BR Totem: Carstairs

Carstairs made its debut at the East Midlands Model Railway Exhibition in March 2001, although the Law Junction section did appear at an earlier exhibition. It was subsequently exhibited at other major exhibitions up and down the country. It has since been dismantled.

The layout represented the West Coast Main Line (WCML) between Carstairs South Junction and Law Junction, in the southern uplands of Scotland. Featured were Carstairs and Law Junctions, and also Lanark Junction, where the Lanark branch leaves the main line. The line to Edinburgh diverges at Carstairs, where trains used to be split into the Glasgow and Edinburgh portions. Law Junction is where the mainly freight line to Mossend Yard leaves the Glasgow mainline.

Carstairs was originally started many years ago by the now defunct Riverside Railway Society in Essex, as a sequel to their High Gill layout. On the loss of their clubrooms in Tilbury Riverside Station, the Nottingham (Bulwell) MRS took it over and completed it.

One of the main features of the layout was the near-scale, authentic, and working (well, only at 12V DC, in our case!) Overhead Line Equipment (OHLE). This was based on typical WCML equipment in the area. The masts and gantries were scratchbuilt from brass sections using photographs of the actual full-size equipment. The conductor wire itself was 33swg nickel-silver and was held under tension by small coil springs located at intervals.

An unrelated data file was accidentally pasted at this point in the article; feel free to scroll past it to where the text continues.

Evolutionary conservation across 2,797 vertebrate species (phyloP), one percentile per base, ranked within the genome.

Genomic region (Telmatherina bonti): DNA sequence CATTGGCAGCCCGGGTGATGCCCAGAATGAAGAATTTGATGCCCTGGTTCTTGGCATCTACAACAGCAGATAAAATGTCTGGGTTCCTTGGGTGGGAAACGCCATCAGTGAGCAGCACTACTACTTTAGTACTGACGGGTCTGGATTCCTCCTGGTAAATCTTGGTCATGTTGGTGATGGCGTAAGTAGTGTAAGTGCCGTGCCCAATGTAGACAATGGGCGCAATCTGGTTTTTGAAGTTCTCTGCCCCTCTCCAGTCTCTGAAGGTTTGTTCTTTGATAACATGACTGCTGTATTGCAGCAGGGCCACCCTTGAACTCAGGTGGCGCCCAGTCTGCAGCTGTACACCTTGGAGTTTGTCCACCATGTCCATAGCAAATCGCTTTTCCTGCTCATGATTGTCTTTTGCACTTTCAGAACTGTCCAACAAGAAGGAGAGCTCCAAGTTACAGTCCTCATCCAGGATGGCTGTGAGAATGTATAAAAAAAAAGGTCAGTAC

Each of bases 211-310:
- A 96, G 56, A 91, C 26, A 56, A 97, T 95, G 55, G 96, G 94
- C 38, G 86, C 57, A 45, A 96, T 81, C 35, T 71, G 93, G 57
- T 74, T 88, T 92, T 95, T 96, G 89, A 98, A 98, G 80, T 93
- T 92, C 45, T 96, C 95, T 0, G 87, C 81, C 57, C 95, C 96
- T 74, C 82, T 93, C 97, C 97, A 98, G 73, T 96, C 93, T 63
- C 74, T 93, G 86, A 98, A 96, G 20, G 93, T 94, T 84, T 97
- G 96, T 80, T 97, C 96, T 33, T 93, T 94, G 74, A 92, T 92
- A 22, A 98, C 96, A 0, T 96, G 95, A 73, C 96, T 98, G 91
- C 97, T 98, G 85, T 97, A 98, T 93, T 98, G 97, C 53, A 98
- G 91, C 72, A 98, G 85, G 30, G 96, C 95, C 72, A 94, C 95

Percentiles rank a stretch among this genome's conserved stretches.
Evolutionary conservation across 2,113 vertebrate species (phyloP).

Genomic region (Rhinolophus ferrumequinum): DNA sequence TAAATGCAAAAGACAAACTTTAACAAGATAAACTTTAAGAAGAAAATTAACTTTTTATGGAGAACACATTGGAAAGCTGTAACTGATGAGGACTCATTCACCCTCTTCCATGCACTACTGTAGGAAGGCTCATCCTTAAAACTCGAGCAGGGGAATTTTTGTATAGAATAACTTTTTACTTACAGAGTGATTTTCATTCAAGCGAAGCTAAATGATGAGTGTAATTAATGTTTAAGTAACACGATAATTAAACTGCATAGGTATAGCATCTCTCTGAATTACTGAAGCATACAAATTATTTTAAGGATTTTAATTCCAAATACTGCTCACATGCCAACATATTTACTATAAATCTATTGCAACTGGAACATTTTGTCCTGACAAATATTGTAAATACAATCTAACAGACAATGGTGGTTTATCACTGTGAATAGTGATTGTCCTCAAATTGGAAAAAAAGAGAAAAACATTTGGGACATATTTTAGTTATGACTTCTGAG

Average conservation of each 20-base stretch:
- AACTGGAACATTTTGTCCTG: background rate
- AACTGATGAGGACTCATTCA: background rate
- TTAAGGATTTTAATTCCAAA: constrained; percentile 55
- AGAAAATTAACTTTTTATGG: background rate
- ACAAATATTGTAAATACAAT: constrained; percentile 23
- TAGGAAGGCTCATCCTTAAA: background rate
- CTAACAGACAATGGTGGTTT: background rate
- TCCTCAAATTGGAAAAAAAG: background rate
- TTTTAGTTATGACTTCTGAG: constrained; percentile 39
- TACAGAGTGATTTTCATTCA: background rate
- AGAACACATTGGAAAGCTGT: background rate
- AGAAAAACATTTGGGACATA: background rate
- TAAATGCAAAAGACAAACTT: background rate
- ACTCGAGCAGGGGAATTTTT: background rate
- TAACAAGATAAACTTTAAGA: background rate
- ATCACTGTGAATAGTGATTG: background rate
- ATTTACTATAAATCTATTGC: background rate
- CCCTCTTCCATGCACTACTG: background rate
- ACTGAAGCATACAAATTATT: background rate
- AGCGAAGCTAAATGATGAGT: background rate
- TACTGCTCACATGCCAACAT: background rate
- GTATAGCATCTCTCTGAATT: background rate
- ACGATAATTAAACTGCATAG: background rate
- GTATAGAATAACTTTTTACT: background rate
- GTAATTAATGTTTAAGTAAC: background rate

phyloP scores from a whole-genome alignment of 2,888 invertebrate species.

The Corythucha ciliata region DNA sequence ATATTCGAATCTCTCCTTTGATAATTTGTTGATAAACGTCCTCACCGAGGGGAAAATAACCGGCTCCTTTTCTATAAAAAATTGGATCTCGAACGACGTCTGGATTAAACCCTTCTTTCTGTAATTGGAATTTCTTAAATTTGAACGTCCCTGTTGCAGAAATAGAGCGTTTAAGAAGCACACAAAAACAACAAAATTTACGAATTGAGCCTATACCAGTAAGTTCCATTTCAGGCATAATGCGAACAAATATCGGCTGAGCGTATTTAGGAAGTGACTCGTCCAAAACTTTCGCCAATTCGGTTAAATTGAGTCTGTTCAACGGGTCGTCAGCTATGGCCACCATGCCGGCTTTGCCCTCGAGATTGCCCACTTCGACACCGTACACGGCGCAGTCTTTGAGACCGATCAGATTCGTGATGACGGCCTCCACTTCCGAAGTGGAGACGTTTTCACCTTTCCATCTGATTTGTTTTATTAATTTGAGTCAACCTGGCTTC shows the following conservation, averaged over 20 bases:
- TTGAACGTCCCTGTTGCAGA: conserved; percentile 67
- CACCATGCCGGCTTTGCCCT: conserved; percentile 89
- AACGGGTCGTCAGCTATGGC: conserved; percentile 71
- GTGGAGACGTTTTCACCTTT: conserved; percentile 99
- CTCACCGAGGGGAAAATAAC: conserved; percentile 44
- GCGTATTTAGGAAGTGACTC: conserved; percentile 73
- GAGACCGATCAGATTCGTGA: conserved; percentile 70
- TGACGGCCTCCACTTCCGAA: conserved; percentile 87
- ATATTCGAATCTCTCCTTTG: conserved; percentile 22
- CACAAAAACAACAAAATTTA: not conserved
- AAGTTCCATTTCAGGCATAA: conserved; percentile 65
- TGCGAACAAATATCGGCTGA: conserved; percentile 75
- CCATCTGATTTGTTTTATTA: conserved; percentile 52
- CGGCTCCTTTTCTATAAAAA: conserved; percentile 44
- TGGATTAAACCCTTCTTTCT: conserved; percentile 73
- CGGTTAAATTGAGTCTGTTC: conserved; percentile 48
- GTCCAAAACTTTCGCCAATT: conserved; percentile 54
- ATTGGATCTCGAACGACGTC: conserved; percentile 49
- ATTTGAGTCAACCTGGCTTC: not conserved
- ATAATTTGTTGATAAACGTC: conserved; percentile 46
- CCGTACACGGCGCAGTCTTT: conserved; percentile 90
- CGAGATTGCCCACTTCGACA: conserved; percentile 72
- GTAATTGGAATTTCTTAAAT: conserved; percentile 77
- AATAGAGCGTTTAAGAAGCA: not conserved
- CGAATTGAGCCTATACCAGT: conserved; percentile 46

The layout could be exhibited in one of several periods, from the 1970s, with all the original AC electrics, Classes 81-85, to the 1990s, after the demise of the earlier types and the introduction of Classes 87 and 90.

The signalling system used mainly Eckon signals, but with some of the more complex ones being scratchbuilt. The signals were connected to control panels located around the layout, which were controlled remotely by either a computer or by a central main panel. The computer/main panel also read track circuits in the panels to locate the trains, then set the signals appropriately. The control system was called RPC.

Our speciality is the construction of near-scale, authentic, and working overhead electrification systems. As well as Carstairs, which featured 25kV AC electrification and computer control of the signals, our layouts also include Deepcar, which features the 1500V DC electrification of the Woodhead route.

Carstairs: Blue Class 85 on a tanker trainCarstairs: BR blue Class 85 on freight trainCarstairs: Mark 3 stock in Inter-city livery in the station